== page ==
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. Last Updated: 07/27/2016

Russian Ads Go Personal

In the good old days husbands loved wives, wives loved husbands, and the state loved everybody. At least that was the public version. People had affairs, indulged their fantasies, suffered loneliness and despair, but it all took place behind locked doors.

Even in the final days of the Soviet Union, the press was hesitant about addressing anything other than those social ills, like alcoholism, about which it was safe to write. Meanwhile everyone here continued to communicate with each other in code, reading between the lines for information.

One sign of the renewed vigor of the press is the huge growth of personal ads. Every newspaper carries columns of them. Suddenly you find there are no subtleties any more. The lusts and passions of postcommunist society are writ large over these pages. People have begun talking to each other publicly and they are using a megaphone to do it.

"I hate men", one woman writes. "They are all liars, cowards, and traitors. I cannot stand children either. But I am very healthy which is why I want to give birth to a baby for a wealthy family".

Women appear to think that they have two things, they can sell - their bodies and their wombs: "I am willing to give birth to a baby for a childless couple. I am 36, beautiful and healthy. Price negotiable". If childless couples do not provide a ready market, then women are sure that foreign families will: "A young healthy Russian woman will give birth to a healthy beautiful child and sell it to attentive, caring foreign parents", the same ad continued.

Sex is no longer something husband and wife do solely to produce recruits for the Young Communist League. The ideal of womanhood is no longer wide-hipped and ruddy faced, capable of producing enough children to win the epithet "Mama heroine". Sex, in Marx's words, has entered the "cash nexus". Barbie has replaced Mother Russia as the image of womanhood. Never was this so clearly spelled out as in the following advertisement: "I am a young, handsome and rich businessman. I have a country house, a Mercedes, and a shop. I want to give happiness to a girl". She must not, however be older than 32, he specifies. He has no need to worry.

To a Western eye, these lusts seem unfiltered by any social prohibition. It is in strange contrast to the days when on a U. S. -U. S. S. R. satellite link an American women asked whether Russian couples actually had sexual relationships.

Even the once upright Moskovsky Komsomolets, which was founded by the Young Communist League, the Komsomol, will always print several baldly phrased ads along the lines: "Beautiful young woman offers sexual favors to rich man". No ambiguity here.

There are women, however who look for other qualities in a partner. "I own my own house. I am 39 years old, 170 centimeters tall, and I am looking for a real man so we can work hard together and love each other".

There is an odd contrast between a 20th-century obsession with sex, with all its urban sophistication, and the rural population's struggle to survive. Next to offers of one-night stands and demands for young virgins, there are offers of specialist seeds and this request from a poor farmer in Belarus: "The communists did not allow us to own horses and land. The democrats allow both, but I cannot earn enough money to buy either one. Rich people, please donate money so I can feed myself" and my country".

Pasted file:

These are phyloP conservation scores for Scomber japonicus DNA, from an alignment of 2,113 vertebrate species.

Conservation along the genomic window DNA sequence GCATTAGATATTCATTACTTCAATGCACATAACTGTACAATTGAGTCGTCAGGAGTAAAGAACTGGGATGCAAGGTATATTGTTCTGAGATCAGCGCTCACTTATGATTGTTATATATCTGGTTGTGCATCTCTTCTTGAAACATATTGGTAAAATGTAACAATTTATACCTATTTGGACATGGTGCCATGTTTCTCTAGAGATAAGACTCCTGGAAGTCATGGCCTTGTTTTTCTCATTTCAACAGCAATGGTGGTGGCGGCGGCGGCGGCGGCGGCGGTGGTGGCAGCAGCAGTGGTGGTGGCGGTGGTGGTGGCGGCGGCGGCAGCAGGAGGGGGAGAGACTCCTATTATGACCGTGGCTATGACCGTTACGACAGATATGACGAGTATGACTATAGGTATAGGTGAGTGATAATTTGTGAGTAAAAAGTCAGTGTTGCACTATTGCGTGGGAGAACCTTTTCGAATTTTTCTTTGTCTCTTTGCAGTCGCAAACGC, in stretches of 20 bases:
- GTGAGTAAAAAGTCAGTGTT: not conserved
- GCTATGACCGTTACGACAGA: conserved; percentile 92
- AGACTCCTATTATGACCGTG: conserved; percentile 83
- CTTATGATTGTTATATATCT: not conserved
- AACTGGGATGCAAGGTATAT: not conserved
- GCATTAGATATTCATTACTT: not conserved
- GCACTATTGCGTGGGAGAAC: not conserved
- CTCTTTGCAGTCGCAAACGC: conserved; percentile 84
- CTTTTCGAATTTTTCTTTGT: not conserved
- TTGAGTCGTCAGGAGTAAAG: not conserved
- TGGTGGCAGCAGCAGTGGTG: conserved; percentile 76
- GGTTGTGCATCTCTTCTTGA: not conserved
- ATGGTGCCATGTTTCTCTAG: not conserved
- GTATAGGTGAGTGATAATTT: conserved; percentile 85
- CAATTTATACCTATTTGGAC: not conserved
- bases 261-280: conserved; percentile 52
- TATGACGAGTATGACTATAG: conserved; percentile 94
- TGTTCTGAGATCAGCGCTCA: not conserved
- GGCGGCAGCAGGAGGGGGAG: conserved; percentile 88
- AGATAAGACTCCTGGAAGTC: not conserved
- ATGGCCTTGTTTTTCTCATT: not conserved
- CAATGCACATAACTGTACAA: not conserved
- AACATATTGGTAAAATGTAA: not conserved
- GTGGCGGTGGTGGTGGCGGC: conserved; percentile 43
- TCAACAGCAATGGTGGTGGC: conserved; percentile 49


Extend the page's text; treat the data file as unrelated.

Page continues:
People say of the Russia of old that however grim life could be there were some facts of life that were inalienable. The choice of food in the shops was very limited, but everyone could afford to eat. There was cheap housing for everybody. It may have been substandard, but it was a roof over your head. The old, the sick, and the disabled were cared for. No longer.

Now that this roof is being sold to the highest bidder, coupled with the fact that there is less and less provision for the poor, the old, and the disabled, there are numerous ads offering to care for these people in return for the right to inherit their house: "I hope there is an elderly lady somewhere whom I could take care of until her last days, on condition that her house becomes mine after her death. I am an easy person, and I can knit and cook". Signed, Chukotka. Or: "I would be an attentive grandchild and a helping hand to a single, elderly person who can provide housing to a 23-year-old army man".

Looking at such advertisements one cannot help but ponder that it might just be tempting for Chukotka to give her charge a gentle nudge into the next world by putting a little something in her excellent chicken broth.

With hospitals having run out of even basic medicines the newspaper columns are full of offers of medical advice and cure-alls. Even:

"Immortality for sale. Payment purely symbolic". Or : "Help save my mother. I need practical advice on cancer cures with herbal remedies". Those who have neither dollars nor rubles nor even a few medals to sell resort to barter. There are some unlikely exchanges. "A grateful artist" offers his services as a decorator to the dentist who can: "painlessly cure my teeth, and make me some dentures".

Some people can only throw" themselves on the charity of others. "Is there anyone who has old but still wearable shoes? I am 72 and my husband is 84. We are raising three grandchildren (10, 13, and 15). Their parents are dead. In summer their grandfather, a veteran of three wars, makes bast sandals for them but they have to wear something now".

Perhaps this is the real face of the free market in Russian today.

Harriet Forster is a freelance journalist based in Moscow.